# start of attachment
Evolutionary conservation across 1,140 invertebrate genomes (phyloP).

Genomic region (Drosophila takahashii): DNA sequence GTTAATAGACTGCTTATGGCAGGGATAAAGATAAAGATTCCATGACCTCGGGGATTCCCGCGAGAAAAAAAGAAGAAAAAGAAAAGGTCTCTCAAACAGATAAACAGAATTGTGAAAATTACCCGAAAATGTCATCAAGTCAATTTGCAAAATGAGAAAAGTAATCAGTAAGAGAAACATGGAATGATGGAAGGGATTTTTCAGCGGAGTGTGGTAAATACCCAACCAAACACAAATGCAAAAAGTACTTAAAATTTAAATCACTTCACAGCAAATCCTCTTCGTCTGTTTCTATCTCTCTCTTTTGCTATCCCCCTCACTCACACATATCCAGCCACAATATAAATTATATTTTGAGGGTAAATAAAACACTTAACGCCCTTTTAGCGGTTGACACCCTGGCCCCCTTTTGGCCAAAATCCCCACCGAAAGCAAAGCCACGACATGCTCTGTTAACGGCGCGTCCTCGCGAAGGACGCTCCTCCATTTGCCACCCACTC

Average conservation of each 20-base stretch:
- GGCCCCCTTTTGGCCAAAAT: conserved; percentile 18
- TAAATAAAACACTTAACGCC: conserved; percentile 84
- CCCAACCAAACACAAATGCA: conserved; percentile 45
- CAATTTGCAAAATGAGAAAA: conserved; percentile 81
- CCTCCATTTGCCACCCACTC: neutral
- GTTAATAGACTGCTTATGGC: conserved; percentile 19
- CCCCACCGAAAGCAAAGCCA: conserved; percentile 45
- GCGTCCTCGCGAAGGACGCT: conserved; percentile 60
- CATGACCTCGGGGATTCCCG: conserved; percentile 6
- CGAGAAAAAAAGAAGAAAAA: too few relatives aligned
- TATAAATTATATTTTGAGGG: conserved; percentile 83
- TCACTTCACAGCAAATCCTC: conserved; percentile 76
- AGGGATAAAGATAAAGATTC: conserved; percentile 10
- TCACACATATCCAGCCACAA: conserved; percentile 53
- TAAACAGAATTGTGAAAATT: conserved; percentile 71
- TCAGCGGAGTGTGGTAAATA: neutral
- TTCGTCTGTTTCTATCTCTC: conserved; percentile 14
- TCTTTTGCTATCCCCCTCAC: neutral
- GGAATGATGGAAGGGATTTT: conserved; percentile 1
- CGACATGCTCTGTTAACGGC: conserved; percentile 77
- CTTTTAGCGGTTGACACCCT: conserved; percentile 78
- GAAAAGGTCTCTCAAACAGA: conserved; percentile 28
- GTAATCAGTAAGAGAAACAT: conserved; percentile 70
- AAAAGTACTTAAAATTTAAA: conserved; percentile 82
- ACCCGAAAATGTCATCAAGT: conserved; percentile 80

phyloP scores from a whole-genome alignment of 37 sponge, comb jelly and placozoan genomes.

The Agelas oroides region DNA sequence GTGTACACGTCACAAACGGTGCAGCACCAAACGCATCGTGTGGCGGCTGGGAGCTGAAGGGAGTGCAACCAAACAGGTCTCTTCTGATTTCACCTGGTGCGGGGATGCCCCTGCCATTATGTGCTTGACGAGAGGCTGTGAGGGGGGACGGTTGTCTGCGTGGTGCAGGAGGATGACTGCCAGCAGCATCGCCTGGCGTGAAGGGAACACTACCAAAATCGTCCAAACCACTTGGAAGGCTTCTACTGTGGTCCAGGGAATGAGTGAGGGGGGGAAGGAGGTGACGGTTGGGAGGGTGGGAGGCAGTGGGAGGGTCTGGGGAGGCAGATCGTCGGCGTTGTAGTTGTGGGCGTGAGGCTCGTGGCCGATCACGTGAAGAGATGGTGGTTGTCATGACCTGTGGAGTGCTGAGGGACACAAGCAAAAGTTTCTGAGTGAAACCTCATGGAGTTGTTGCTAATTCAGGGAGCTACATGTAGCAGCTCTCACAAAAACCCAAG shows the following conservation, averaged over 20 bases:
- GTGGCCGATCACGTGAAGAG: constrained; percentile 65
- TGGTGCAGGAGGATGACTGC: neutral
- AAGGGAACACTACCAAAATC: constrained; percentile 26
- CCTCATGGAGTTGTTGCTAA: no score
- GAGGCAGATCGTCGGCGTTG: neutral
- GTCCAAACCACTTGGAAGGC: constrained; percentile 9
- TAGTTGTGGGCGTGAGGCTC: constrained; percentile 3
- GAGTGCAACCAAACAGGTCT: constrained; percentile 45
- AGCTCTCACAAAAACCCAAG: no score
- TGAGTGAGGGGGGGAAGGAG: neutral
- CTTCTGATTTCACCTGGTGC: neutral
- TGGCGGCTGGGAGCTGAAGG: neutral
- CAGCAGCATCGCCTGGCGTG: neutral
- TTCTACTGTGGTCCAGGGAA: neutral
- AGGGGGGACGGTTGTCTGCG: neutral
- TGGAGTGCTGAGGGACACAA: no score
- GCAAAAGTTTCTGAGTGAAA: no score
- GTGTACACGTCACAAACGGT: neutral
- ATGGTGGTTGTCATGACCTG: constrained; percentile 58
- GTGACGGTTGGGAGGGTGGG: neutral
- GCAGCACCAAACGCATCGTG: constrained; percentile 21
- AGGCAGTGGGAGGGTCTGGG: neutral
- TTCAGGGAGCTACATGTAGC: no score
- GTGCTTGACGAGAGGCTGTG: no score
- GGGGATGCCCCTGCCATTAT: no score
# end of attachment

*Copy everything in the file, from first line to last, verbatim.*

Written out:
Evolutionary conservation across 1,140 invertebrate genomes (phyloP).

Genomic region (Drosophila takahashii): DNA sequence GTTAATAGACTGCTTATGGCAGGGATAAAGATAAAGATTCCATGACCTCGGGGATTCCCGCGAGAAAAAAAGAAGAAAAAGAAAAGGTCTCTCAAACAGATAAACAGAATTGTGAAAATTACCCGAAAATGTCATCAAGTCAATTTGCAAAATGAGAAAAGTAATCAGTAAGAGAAACATGGAATGATGGAAGGGATTTTTCAGCGGAGTGTGGTAAATACCCAACCAAACACAAATGCAAAAAGTACTTAAAATTTAAATCACTTCACAGCAAATCCTCTTCGTCTGTTTCTATCTCTCTCTTTTGCTATCCCCCTCACTCACACATATCCAGCCACAATATAAATTATATTTTGAGGGTAAATAAAACACTTAACGCCCTTTTAGCGGTTGACACCCTGGCCCCCTTTTGGCCAAAATCCCCACCGAAAGCAAAGCCACGACATGCTCTGTTAACGGCGCGTCCTCGCGAAGGACGCTCCTCCATTTGCCACCCACTC

Average conservation of each 20-base stretch:
- GGCCCCCTTTTGGCCAAAAT: conserved; percentile 18
- TAAATAAAACACTTAACGCC: conserved; percentile 84
- CCCAACCAAACACAAATGCA: conserved; percentile 45
- CAATTTGCAAAATGAGAAAA: conserved; percentile 81
- CCTCCATTTGCCACCCACTC: neutral
- GTTAATAGACTGCTTATGGC: conserved; percentile 19
- CCCCACCGAAAGCAAAGCCA: conserved; percentile 45
- GCGTCCTCGCGAAGGACGCT: conserved; percentile 60
- CATGACCTCGGGGATTCCCG: conserved; percentile 6
- CGAGAAAAAAAGAAGAAAAA: too few relatives aligned
- TATAAATTATATTTTGAGGG: conserved; percentile 83
- TCACTTCACAGCAAATCCTC: conserved; percentile 76
- AGGGATAAAGATAAAGATTC: conserved; percentile 10
- TCACACATATCCAGCCACAA: conserved; percentile 53
- TAAACAGAATTGTGAAAATT: conserved; percentile 71
- TCAGCGGAGTGTGGTAAATA: neutral
- TTCGTCTGTTTCTATCTCTC: conserved; percentile 14
- TCTTTTGCTATCCCCCTCAC: neutral
- GGAATGATGGAAGGGATTTT: conserved; percentile 1
- CGACATGCTCTGTTAACGGC: conserved; percentile 77
- CTTTTAGCGGTTGACACCCT: conserved; percentile 78
- GAAAAGGTCTCTCAAACAGA: conserved; percentile 28
- GTAATCAGTAAGAGAAACAT: conserved; percentile 70
- AAAAGTACTTAAAATTTAAA: conserved; percentile 82
- ACCCGAAAATGTCATCAAGT: conserved; percentile 80

phyloP scores from a whole-genome alignment of 37 sponge, comb jelly and placozoan genomes.

The Agelas oroides region DNA sequence GTGTACACGTCACAAACGGTGCAGCACCAAACGCATCGTGTGGCGGCTGGGAGCTGAAGGGAGTGCAACCAAACAGGTCTCTTCTGATTTCACCTGGTGCGGGGATGCCCCTGCCATTATGTGCTTGACGAGAGGCTGTGAGGGGGGACGGTTGTCTGCGTGGTGCAGGAGGATGACTGCCAGCAGCATCGCCTGGCGTGAAGGGAACACTACCAAAATCGTCCAAACCACTTGGAAGGCTTCTACTGTGGTCCAGGGAATGAGTGAGGGGGGGAAGGAGGTGACGGTTGGGAGGGTGGGAGGCAGTGGGAGGGTCTGGGGAGGCAGATCGTCGGCGTTGTAGTTGTGGGCGTGAGGCTCGTGGCCGATCACGTGAAGAGATGGTGGTTGTCATGACCTGTGGAGTGCTGAGGGACACAAGCAAAAGTTTCTGAGTGAAACCTCATGGAGTTGTTGCTAATTCAGGGAGCTACATGTAGCAGCTCTCACAAAAACCCAAG shows the following conservation, averaged over 20 bases:
- GTGGCCGATCACGTGAAGAG: constrained; percentile 65
- TGGTGCAGGAGGATGACTGC: neutral
- AAGGGAACACTACCAAAATC: constrained; percentile 26
- CCTCATGGAGTTGTTGCTAA: no score
- GAGGCAGATCGTCGGCGTTG: neutral
- GTCCAAACCACTTGGAAGGC: constrained; percentile 9
- TAGTTGTGGGCGTGAGGCTC: constrained; percentile 3
- GAGTGCAACCAAACAGGTCT: constrained; percentile 45
- AGCTCTCACAAAAACCCAAG: no score
- TGAGTGAGGGGGGGAAGGAG: neutral
- CTTCTGATTTCACCTGGTGC: neutral
- TGGCGGCTGGGAGCTGAAGG: neutral
- CAGCAGCATCGCCTGGCGTG: neutral
- TTCTACTGTGGTCCAGGGAA: neutral
- AGGGGGGACGGTTGTCTGCG: neutral
- TGGAGTGCTGAGGGACACAA: no score
- GCAAAAGTTTCTGAGTGAAA: no score
- GTGTACACGTCACAAACGGT: neutral
- ATGGTGGTTGTCATGACCTG: constrained; percentile 58
- GTGACGGTTGGGAGGGTGGG: neutral
- GCAGCACCAAACGCATCGTG: constrained; percentile 21
- AGGCAGTGGGAGGGTCTGGG: neutral
- TTCAGGGAGCTACATGTAGC: no score
- GTGCTTGACGAGAGGCTGTG: no score
- GGGGATGCCCCTGCCATTAT: no score